Mono-DCs were first labeled or not for 15 min at 37°C with CellTracker Blue CMAC Dye (Thermo Fisher Scientific) and washed, and 7.5 × 103 cells were seeded per well in eight-well glass bottom slides (Ibidi) previously treated with T100A RetroNectin Recombinant Human Fibronectin Fragment (5 μg/cm2; Takara Bio) and blocked with PBS supplemented with 2% of heat-inactivated FBS (Gibco). Alternatively, they were seeded in 24-well plates (TPP) with sterile round glass slide on the bottom incubated with polylysine (Sigma-Aldrich) for 20 min at 37°C and washed with medium. Next, the cells were stimulated or not with LPS (10 ng/ml; Sigma-Aldrich) for 24 or 48 hours to generate mDC. mDCs were incubated or not with anti–PD-L1 blocking mAb (clone 6E11, murine IgG1, Roche; 10 μg/ml) in medium for 1 hour at 37°C and washed. Allogeneic CD3+ T cells isolated from PBMCs using the Human Pan T Cell Isolation Kit (Miltenyi Biotec) were added to the DCs at a DC:T cell ratio of 1:5. After 6 hours of incubation, to allow formation of DC:T cell conjugates, the cells were first blocked by normal IgG mouse (120 μg/ml; Invitrogen), normal IgG rat (60 μg/ml; Invitrogen), and Fc blocker (10 μg/ml; BD Biosciences) for 10 min at 4°C in flow cytometry staining buffer (eBioscience). Cells were next stained for surface marker PD-1 (clone EH12.2H7, BioLegend), PD-L1 (clone 29E.2A3, BioLegend), CD28 (clone CD28.2, BioLegend), or B7.1 (clone 2D10, BioLegend or clone L307.4, BD Biosciences) diluted at 1:20 in blocking solution, washed, and fixed using BD Cytofix fixation buffer (BD Biosciences). The staining was acquired with confocal laser scanning microscope (LSM 700, Carl Zeiss). Digital images (1024 × 1024 pixels) were captured with 405-, 488-, 555-, and 639-nm laser excitation. Images were acquired with a 40×/1.3× oil-immersion objective. Images from all groups were captured with identical photomultiplier gain settings and processed with image analysis software IMARIS 8.4.1 (Bitplane). Histogram plots were produced using Fiji software (Imaging Processing and Analysis in Java). Ab blockade and staining were performed by M.M., and image acquisition and analysis was performed blindly by S.Chen as samples’ associated specific ID did not contain experimental information.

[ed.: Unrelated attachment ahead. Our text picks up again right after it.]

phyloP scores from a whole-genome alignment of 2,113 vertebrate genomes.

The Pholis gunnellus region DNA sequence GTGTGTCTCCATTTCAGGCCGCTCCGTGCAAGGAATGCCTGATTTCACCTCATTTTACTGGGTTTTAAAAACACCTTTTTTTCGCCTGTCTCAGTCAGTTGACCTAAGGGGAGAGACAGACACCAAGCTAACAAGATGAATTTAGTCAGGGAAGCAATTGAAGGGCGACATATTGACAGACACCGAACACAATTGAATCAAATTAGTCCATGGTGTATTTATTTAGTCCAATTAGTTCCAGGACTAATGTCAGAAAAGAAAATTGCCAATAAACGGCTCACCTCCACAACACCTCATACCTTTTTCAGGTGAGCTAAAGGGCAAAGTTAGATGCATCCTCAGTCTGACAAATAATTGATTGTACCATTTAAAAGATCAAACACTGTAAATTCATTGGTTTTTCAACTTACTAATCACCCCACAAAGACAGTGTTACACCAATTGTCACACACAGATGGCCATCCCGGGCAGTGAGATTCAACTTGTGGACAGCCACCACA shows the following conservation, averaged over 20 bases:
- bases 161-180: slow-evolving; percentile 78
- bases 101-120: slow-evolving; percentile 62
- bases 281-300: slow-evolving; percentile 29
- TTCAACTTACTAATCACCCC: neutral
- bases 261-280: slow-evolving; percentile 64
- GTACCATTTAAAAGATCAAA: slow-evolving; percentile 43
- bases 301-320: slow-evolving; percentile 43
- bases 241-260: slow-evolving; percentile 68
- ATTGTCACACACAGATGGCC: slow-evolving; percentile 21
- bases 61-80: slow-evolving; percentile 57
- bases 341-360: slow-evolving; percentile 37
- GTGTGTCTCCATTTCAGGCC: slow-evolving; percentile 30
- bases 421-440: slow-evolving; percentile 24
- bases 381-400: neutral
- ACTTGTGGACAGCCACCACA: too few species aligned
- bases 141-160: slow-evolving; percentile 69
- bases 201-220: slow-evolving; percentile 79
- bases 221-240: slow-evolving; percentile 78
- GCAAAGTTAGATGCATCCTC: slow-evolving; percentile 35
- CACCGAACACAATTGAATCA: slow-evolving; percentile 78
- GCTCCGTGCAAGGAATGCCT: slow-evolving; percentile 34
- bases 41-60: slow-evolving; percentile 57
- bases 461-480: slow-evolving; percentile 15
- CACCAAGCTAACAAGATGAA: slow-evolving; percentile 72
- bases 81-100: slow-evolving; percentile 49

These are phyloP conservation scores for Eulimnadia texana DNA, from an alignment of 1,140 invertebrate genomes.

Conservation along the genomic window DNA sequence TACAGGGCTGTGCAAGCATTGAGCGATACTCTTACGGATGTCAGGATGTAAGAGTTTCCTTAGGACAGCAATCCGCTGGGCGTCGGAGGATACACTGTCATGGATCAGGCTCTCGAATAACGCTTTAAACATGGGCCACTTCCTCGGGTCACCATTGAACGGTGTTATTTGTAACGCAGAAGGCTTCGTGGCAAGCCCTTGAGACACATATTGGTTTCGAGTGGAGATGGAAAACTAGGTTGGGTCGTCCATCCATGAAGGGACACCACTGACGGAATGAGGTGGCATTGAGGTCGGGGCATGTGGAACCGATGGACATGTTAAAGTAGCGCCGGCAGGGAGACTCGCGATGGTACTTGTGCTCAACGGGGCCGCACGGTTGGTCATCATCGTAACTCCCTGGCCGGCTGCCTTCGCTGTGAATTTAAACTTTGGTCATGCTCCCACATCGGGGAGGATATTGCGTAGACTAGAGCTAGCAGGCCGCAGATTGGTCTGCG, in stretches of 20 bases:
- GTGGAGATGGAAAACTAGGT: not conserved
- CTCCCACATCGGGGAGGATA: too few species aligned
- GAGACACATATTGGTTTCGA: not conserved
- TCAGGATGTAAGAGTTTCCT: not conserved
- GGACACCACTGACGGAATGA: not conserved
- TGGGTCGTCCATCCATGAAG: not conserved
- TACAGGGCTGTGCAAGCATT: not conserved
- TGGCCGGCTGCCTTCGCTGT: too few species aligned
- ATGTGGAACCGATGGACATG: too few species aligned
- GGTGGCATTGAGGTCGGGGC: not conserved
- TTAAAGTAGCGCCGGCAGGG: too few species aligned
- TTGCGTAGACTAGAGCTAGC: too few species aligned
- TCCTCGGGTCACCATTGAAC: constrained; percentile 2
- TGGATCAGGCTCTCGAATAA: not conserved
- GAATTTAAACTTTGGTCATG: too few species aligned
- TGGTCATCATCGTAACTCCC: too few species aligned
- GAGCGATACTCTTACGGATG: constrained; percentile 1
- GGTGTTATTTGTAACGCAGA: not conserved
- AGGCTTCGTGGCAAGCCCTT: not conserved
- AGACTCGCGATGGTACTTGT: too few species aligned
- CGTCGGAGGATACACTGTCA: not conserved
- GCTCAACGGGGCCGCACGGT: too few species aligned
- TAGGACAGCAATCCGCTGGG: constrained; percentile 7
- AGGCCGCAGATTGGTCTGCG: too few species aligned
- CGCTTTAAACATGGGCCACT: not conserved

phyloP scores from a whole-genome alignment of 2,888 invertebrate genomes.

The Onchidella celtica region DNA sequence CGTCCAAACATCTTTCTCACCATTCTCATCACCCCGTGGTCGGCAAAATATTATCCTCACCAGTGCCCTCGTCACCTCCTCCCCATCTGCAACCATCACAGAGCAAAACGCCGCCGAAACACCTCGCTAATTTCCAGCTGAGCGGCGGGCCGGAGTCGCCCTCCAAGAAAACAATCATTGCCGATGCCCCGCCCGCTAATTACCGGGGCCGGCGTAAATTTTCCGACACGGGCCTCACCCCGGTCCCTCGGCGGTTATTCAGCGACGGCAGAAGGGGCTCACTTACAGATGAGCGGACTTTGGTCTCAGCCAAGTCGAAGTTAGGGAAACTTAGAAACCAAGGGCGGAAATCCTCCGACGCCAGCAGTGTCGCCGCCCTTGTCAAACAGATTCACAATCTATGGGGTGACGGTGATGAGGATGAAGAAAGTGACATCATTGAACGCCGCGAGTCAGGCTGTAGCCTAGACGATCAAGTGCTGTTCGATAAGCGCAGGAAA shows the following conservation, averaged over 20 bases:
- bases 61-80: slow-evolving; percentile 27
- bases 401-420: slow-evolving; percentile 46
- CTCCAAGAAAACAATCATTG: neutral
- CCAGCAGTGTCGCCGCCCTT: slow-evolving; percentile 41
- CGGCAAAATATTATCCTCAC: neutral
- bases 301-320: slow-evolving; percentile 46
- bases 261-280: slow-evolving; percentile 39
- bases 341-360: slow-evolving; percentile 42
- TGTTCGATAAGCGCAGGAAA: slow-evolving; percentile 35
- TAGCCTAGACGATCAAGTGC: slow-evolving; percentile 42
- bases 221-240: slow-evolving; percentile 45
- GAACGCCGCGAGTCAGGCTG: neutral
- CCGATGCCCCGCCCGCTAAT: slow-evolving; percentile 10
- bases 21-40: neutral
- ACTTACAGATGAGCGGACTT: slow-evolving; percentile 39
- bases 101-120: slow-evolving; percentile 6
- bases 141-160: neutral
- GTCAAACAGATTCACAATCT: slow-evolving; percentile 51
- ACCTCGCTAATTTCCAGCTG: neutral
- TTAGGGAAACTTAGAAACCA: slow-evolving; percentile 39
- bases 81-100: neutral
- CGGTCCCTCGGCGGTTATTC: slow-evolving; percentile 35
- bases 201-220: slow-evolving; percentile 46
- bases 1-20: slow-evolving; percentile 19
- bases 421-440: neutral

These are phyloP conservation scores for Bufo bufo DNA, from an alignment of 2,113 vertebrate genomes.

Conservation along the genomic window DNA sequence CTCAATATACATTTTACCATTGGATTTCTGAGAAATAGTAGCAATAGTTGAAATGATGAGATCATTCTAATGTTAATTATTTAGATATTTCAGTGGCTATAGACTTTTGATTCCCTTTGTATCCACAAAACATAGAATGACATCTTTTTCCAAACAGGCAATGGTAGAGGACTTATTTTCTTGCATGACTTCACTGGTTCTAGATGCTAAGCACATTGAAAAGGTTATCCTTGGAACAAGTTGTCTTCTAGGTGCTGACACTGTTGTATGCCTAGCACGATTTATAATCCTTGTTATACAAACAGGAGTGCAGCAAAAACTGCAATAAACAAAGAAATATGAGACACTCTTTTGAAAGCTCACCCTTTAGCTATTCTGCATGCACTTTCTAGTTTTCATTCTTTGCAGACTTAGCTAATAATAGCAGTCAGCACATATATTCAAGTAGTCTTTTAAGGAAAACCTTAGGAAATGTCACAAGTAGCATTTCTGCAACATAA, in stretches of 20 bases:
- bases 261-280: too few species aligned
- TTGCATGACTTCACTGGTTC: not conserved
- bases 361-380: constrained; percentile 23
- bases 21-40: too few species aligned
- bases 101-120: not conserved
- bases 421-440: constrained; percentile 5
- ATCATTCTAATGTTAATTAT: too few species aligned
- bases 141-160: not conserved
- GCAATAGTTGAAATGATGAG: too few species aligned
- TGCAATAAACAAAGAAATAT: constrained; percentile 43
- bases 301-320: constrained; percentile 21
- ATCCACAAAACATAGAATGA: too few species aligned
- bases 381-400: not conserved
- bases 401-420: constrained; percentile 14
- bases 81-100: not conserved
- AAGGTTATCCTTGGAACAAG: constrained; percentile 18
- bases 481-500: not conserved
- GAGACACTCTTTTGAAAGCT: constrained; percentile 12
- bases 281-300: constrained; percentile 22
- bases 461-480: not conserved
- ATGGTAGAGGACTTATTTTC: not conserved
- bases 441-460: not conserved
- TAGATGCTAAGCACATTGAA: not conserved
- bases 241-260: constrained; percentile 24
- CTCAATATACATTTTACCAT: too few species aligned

Tag-Lite assay